Georgian filmmaker Giga Agladze’s The Other Me is a surrealistic-tinged take on identity, relationships, and life. Executive produced by legendarily odd director David Lynch, I expected this to be stranger than it ultimately is. Don’t get me wrong, there are some Twilight Zone-like things afoot, but after getting a taste of it, I was hoping for the dramatic mystery-thriller to go full-on Mandy gonzo with the weirdness.
Our protagonist is Irakli (played passionately by Jim Sturgess), an out-of-work architect/bartender. He is in the midst of an early mid-life crisis due to his failing marriage with Nutsa (Antonia Campbell-Hughes) and the unfortunate news that he has a condition that will soon render him blind. When not arguing with his wife or wallowing in sorrow, Irakli loves to take trips to the art museum with his best buddy, Giorgi (Michael Socha).
One fateful day Irakli falls asleep on a bus, awaking at the end of the line at a stop in the woods. He meets a stranger (Roger Ashton-Griffiths) who offers some foreshadowing wise words about how “if you close your eyes, you can be anywhere.” He then has an almost dream-like encounter with an alluring woman named Nino (the magnetic trans actress Andreja Pejic), who lives alone in a cabin in the woods. She tells Iraki that she has no name, which leaves the audience guessing if we are in for a blossoming love story or a horrific fairy tale (which Nino makes a joking reference to).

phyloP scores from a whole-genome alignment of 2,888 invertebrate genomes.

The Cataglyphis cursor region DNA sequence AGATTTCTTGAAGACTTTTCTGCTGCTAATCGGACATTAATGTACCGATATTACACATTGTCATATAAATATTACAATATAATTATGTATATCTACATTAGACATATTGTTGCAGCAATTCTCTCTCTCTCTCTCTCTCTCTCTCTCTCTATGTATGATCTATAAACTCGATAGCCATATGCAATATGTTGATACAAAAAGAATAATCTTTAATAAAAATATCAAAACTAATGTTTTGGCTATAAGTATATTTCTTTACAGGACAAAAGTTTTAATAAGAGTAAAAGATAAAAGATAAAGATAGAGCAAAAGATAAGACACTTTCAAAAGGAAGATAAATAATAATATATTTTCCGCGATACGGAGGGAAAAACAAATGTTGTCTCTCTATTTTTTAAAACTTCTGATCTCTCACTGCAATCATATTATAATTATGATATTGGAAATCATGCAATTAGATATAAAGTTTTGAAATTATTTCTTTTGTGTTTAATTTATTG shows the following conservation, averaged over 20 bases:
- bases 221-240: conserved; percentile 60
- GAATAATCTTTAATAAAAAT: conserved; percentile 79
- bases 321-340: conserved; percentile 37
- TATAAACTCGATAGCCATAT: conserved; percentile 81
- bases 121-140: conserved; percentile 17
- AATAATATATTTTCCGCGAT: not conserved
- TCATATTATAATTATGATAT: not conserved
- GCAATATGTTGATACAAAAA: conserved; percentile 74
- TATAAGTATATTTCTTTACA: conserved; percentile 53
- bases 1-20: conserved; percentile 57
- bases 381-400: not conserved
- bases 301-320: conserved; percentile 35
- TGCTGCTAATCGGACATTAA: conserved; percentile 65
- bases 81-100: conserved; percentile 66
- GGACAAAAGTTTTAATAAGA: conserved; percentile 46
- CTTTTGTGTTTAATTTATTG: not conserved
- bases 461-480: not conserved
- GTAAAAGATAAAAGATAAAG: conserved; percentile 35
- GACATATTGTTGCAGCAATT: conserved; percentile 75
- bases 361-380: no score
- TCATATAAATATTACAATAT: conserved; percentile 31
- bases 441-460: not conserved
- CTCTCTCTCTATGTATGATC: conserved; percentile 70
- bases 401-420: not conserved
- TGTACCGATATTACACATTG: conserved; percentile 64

“…Irakli falls asleep on a bus, awaking at the end of the line at a stop in the woods.”
This setup would make for a fascinating horror flick. Still, aside from a few dream-like sequences and visions, The Other Me is a primarily ordinary, run-of-the-mill drama about coming to terms with your own identity amid life-altering physical and emotional changes. Writer/director Agladze crafts what is seemingly a metaphor for the process of becoming trans. There are flashbacks to Irakli as a boy whose father and other kids physically and verbally abused. There are many other examples of duality and struggles with identity throughout, which further supports the gender dysphoria subtext. Irakli is either at peace or full of life when he’s with Nino or at the art museum, but angry, argumentative, or sad when he’s not.
I enjoyed Agladze’s strange little touches, like characters in the paintings at the art museum moving around. When Irakli has visions of people with either no face or animal faces, a snake slithering on the hand of a character who betrays him is also striking. At one point, the lead imagines himself and Nutsa together in a sprawling field, much like the stranger foretold. These are all strange touches sprinkled into the drama of dealing with infidelity and blindness, but I wanted more.
It feels like The Other Me teases us Lynchian oddity but never goes all the way. The closest it comes is a sequence where Nino and Irakli see some characters carrying large, heavy bags up a steep hill, which we find out is the weight of their suffering. Once we’ve accepted the weirdness, we’re ready for more, but instead, the film focuses too much on inconsequential subplots, like the affairs and work-life of Nutsa. There was a Twilight Zone stop sign up ahead, but Agladze chose to go down the conventional path for most of the ride.
"…enjoyed Agladze's strange little touches..."